JACKSON, WY, JULY 26, 2022—Grand Teton National Park Foundation received an unexpected legacy gift of nearly $2 million from a passionate conservationist and filmmaker—Myrna Berlet. This extraordinary gift will support the Foundation’s ongoing partnership work with Grand Teton National Park and will be used to begin an endowment for wildlife and natural resources conservation efforts, as well as youth engagement programs that introduce young people to the wonders of the natural world.
Myrna and her husband Walt ran a small educational film business—Berlet Films—that focused on wildlife. The pair traveled the world to collect footage of a variety of species in their habitat and created more than seventy films that were distributed widely to be used in classrooms, libraries, and educational lectures.
The Berlets spent many months filming throughout the Greater Yellowstone Ecosystem, developing a deep connection to the area. One of Myrna’s greatest passions was to expose as many people as possible to the magic of the natural world and preserve our national parks for future generations.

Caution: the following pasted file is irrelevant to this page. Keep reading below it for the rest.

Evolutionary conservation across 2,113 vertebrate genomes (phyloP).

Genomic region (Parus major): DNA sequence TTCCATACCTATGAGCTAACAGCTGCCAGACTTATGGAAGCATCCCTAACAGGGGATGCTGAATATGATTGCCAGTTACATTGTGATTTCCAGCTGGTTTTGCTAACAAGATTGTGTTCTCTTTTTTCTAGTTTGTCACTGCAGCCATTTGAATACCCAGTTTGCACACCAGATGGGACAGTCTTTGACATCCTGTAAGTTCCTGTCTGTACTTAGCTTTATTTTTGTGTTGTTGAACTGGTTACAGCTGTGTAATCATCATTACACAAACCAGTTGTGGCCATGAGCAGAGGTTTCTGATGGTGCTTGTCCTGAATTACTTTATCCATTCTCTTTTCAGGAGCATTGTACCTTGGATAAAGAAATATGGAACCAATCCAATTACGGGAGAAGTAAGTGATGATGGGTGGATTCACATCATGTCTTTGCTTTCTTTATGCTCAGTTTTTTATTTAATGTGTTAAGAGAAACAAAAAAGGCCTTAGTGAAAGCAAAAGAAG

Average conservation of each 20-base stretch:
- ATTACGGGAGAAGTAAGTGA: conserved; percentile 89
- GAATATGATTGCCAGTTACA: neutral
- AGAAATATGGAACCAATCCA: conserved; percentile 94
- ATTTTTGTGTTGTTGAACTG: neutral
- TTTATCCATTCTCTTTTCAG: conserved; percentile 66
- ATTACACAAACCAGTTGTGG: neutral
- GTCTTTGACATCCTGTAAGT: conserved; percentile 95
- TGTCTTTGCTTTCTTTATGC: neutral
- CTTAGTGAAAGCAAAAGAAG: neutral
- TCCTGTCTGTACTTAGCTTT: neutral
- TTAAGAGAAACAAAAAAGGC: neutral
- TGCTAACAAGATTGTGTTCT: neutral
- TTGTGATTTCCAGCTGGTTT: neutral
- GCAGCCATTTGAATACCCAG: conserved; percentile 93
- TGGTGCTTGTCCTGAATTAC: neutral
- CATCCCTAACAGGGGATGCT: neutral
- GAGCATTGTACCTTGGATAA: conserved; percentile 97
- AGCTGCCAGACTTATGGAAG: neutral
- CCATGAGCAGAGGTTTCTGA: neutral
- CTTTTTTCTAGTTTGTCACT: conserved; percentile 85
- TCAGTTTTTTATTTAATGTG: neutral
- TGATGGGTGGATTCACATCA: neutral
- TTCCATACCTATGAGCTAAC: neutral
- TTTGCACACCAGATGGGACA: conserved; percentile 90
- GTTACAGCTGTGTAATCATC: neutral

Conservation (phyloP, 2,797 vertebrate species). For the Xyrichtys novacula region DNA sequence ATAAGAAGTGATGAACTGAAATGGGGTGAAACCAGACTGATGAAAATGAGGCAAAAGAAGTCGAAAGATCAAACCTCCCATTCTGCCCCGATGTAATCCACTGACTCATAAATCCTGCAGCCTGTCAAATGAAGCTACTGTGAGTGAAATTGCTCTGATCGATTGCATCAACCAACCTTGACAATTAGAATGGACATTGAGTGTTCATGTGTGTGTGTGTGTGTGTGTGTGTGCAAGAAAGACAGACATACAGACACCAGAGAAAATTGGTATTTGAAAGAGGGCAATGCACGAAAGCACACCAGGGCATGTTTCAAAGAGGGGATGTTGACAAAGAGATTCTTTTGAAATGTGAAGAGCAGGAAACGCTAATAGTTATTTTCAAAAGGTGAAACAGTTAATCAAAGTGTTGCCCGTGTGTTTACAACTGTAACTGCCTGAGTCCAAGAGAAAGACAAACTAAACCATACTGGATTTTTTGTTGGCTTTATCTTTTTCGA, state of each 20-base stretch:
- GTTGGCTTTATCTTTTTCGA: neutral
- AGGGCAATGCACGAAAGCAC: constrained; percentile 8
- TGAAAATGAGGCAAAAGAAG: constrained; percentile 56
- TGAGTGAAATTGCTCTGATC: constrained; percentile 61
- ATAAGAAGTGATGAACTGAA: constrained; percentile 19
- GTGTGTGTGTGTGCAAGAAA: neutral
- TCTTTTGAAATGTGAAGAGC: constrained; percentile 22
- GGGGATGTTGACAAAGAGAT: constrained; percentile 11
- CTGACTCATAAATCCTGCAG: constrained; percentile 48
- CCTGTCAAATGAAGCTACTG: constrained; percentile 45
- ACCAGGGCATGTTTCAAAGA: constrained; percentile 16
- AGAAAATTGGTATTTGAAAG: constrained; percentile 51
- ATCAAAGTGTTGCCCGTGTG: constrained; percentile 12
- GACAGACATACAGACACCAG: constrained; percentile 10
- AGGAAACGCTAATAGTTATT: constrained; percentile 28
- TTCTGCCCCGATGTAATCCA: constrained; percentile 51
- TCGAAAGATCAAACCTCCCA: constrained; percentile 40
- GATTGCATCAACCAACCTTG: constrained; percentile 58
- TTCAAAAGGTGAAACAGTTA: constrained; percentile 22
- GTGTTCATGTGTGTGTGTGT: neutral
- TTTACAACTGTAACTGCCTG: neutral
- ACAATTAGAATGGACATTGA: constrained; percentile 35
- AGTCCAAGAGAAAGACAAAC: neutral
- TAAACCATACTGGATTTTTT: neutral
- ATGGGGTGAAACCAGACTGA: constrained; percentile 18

“Myrna Berlet’s estate gift is amazing,” Grand Teton National Park Foundation President Leslie Mattson said. “After learning more about her story, we are humbled to honor her legacy by starting an endowment for our wildlife conservation and youth education efforts in Grand Teton National Park, which align with her life’s work and passions. To receive a gift of this magnitude as we celebrate our twenty-fifth anniversary as an organization is truly inspirational.”
Myrna Berlet’s transformational estate gift demonstrates the incredible impact legacy giving can have on an organization and its mission. To learn more about how to make a planned gift to Grand Teton National Park Foundation, visit https://gtnpf.plannedgiving.org/gtnpf/giving/1.html.
• About Grand Teton National Park Foundation
Grand Teton National Park Foundation is a private, nonprofit organization whose mission is to fund projects that protect and enhance Grand Teton National Park’s treasured resources. The Foundation initiates improvements, critical research, and projects that improve visitors’ experiences, creating a solid future for Grand Teton. Since 1997, the organization has raised over $100 million for work-and-learn programs that connect youth to nature, preserve cultural resources, protect wildlife and natural resources, and capital projects such as construction of the Craig Thomas Discovery and Visitor Center, a $23 million campaign to preserve the 640-acre Antelope Flats parcel, the Inspiring Journeys campaign for Jenny Lake, and the purchase and protection of the last privately-held acre on the Mormon Row Historic District.